If you work in the province of Ontario and the company falls under its jurisdiction, you may be covered under the Employment Standards Act, 2000. The Act sets minimum standards that an employer is required to follow. If it doesn’t, you can file a claim with the Ministry of Labour. If you are still working for the company, you can file a claim with a request that your name should not be disclosed. The Act protects you if you are trying to exercise your rights.
If your employment relationship is governed by the collective agreement and you are a member of the trade union, the provisions of this Act do not apply to you. It is assumed that the collective agreement would provide greater benefits than the minimum standards of the Act. If there are issues that need to be resolved, it is expected that the union should be able to resolve them under the collective agreement.
Under the Pay Equity Act, the employers are required to pay same wages to both men and women for performing jobs that may be different but are of equal value. However, under the Act, the requirement to pay same wages to both men and women is restricted to the same job or a job, which is practically the same and performed at the same establishment and is defined specifically. In other words, Pay Equity Act compares two jobs which may be different but are of equal value to the employer, while the Act requires that the jobs should be same or for practical purposes same and that they be performed at the same establishment. That is, the work is similar enough that it could reasonably be considered to fall within the same job classification and requires the same skill, effort and responsibility and performed under similar working conditions in the same establishment. The jobs do not have to be identical in every respect, nor do they have to be interchangeable.
Skill is defined as the degree or amount of knowledge required to do a job whether it is physical or mental, effort required too can be defined as physical or mental, and the responsibility may be measured by the nature of job obligations, the degree of accountability and the degree of authority exercised.
Similar working conditions include such things as exposure to the elements, health and safety hazards, workplace environment, hours of work and any other terms or conditions of employment.
The same establishment may be defined as either a single location where the business operates or if there are more than one location, these locations may be in the same municipality or if these locations are in different municipality, the employees must be able to transfer from one location to the other.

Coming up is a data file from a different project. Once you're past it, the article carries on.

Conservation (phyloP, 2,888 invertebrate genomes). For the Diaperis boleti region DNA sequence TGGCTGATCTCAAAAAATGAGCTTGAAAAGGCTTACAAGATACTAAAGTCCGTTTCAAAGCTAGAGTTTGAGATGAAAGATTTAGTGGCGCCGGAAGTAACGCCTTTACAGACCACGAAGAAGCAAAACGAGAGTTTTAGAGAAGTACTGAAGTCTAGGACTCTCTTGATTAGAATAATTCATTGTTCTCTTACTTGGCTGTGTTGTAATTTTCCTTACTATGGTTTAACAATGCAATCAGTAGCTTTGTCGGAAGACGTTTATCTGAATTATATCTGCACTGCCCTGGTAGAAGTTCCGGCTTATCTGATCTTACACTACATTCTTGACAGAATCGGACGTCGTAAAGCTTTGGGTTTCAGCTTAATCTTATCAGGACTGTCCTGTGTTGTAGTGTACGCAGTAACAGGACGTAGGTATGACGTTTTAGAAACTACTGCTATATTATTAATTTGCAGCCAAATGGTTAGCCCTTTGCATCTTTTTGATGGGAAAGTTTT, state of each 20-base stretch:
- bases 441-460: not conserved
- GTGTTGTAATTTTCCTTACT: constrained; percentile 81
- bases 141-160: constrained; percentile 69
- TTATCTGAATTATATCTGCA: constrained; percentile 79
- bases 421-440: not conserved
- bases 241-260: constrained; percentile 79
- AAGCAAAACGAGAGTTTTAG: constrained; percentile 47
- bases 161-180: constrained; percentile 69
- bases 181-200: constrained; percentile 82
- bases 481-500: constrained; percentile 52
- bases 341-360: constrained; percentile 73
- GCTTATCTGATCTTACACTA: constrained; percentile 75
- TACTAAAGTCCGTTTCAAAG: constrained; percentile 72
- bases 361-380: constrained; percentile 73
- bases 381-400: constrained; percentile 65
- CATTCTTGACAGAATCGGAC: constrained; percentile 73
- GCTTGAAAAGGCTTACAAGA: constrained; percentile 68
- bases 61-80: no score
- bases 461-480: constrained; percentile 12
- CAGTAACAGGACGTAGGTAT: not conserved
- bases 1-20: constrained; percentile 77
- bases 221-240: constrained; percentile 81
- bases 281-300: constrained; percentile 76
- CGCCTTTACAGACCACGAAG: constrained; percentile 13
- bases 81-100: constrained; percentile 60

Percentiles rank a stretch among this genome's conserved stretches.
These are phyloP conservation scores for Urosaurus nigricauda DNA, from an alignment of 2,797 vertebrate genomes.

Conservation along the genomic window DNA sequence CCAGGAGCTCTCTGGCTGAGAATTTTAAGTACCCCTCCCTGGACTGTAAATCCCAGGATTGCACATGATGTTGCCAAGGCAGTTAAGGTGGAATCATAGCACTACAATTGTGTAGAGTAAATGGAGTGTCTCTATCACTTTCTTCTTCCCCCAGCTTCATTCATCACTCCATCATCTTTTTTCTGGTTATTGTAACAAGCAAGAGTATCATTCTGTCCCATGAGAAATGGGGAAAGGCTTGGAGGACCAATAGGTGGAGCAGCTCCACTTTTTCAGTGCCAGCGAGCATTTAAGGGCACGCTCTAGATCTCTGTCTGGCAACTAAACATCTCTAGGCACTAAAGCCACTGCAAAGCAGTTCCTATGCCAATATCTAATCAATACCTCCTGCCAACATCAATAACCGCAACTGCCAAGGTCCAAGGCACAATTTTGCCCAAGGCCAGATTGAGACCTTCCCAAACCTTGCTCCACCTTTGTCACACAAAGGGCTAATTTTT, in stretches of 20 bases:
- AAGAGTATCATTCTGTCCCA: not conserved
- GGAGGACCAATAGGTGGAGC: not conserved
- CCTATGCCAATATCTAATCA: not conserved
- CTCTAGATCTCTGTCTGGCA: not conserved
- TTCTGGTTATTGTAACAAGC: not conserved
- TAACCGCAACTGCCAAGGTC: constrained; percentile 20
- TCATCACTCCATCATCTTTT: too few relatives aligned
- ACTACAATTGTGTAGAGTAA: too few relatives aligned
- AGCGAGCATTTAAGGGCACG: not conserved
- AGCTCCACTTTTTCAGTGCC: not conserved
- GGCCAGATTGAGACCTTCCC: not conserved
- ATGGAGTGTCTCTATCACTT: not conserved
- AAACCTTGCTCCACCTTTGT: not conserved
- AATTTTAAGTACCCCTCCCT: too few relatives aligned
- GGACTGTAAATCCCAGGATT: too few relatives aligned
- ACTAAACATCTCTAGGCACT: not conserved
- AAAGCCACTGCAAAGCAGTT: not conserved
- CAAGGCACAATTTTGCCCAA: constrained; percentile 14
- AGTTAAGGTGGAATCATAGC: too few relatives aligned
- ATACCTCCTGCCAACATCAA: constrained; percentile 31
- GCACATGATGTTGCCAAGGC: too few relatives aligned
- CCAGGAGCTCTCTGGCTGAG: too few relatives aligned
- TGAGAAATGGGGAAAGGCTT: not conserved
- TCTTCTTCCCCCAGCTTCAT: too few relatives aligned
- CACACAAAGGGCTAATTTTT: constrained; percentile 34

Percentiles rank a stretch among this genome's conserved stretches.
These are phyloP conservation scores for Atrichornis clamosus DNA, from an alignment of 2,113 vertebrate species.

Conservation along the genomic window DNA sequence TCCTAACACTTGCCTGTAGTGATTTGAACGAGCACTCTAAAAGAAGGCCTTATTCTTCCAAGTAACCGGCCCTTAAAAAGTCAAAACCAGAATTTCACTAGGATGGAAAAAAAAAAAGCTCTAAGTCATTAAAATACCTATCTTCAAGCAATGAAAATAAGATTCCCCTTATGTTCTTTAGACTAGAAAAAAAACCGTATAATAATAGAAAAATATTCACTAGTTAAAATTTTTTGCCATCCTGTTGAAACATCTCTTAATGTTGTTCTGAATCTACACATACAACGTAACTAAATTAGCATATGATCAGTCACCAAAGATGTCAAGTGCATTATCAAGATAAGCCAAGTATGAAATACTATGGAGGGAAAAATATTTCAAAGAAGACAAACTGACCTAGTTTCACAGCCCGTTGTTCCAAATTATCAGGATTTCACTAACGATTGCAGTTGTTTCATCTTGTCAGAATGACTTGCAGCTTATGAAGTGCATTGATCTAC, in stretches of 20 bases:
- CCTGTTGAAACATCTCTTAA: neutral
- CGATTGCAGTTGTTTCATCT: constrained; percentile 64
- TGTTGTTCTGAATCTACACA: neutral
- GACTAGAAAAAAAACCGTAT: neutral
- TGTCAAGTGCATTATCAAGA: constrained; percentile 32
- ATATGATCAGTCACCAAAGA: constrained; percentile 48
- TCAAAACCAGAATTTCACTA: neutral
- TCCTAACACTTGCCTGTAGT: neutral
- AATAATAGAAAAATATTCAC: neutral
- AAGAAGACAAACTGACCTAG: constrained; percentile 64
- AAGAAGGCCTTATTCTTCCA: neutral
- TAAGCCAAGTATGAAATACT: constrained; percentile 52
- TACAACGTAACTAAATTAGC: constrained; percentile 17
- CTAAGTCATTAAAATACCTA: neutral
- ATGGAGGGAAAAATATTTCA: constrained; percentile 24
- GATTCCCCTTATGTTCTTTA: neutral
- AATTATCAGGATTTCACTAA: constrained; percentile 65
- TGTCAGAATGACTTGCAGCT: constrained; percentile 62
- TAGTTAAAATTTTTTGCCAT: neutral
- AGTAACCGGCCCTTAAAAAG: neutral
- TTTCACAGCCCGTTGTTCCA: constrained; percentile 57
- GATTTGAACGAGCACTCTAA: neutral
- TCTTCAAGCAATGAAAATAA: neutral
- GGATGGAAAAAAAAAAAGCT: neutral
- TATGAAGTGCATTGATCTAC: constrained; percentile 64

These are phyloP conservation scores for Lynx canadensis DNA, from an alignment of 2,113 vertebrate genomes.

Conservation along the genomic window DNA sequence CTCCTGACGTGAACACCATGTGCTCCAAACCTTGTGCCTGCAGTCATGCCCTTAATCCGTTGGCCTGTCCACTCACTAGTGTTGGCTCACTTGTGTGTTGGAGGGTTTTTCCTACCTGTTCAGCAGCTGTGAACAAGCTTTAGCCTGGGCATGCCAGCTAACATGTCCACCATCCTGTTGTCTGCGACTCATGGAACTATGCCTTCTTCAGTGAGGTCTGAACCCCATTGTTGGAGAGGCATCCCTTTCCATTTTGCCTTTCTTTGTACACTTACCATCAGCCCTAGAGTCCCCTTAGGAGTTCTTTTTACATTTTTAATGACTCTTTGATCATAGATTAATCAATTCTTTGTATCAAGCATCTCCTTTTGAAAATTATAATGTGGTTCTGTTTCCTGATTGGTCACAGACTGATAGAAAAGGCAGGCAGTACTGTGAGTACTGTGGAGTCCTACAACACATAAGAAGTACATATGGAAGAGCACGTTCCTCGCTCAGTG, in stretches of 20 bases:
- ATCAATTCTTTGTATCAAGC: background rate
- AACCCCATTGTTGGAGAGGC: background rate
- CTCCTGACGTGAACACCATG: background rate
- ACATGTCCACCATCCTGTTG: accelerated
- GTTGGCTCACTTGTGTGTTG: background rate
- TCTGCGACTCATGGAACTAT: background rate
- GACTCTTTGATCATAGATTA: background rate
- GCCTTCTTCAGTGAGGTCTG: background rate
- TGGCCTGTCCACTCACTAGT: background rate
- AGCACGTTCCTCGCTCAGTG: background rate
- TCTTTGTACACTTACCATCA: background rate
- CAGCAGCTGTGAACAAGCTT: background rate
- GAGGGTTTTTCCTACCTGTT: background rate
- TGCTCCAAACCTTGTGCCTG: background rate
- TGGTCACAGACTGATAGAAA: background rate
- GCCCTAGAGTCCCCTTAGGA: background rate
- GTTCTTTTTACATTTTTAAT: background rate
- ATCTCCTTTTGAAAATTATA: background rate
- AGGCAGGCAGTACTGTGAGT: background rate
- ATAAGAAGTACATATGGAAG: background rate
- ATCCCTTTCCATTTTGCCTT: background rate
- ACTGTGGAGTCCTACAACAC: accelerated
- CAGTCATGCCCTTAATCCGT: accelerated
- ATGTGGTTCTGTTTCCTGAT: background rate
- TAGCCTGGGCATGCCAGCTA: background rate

Following examples may provide better understanding of the requirements for “equal pay for equal work”:
Ranjit and Asha both work on a production line. Asha packs plastic spoons into small boxes, and Ranjit packs small boxes into bigger boxes. There is not very much different skills, effort and responsibility required in both jobs. The Act requires that both Ranjit and Asha be paid same pay.
An employer has two clothing stores in the same city, one sells women’s clothes and the staffs are women while the other sells men’s clothes and the staffs are men. Since the staffs in both stores sells clothes, the employees should receive the same wage rate at both stores.
In order to provide the same wage rate, the employer cannot reduce wages of the individual who is being paid more.
The employer can pay different wage rates under following conditions:
. A seniority system. The employer may pay higher wages to an employee who has seniority.
. A merit system. The employer may pay more money or bonus based on work performance
if it is determined objectively.
. A piecework system. The employer may pay on the basis of higher quality or quantity.
. Any system that is not based on the gender of an employee.
There may come a time when you or the employer disagree with the officer’s decision, in that case, both parties have a right to appeal the officer’s decision to Ontario Labour Relations Board within 30 days. It does not cost you money to request an appeal but the employer may be required to pay money to the Ministry if it is found to be owing. The Ministry distributes the money according to the referee’s decisions. The Board’s decision is final and binding on both parties.
This information is provided for guidance and should not be considered as a legal advice.
This article is provided by Rajinder K. Batra, who is a retired Employment Standards Officer with the Ministry of Labour with 15 years experience in these matters.
If you have any questions regarding your employment, please contact the writer by e-mail at [email protected]
If you don’t have access to e-mail; you can fax your question at (905) 331-1805.
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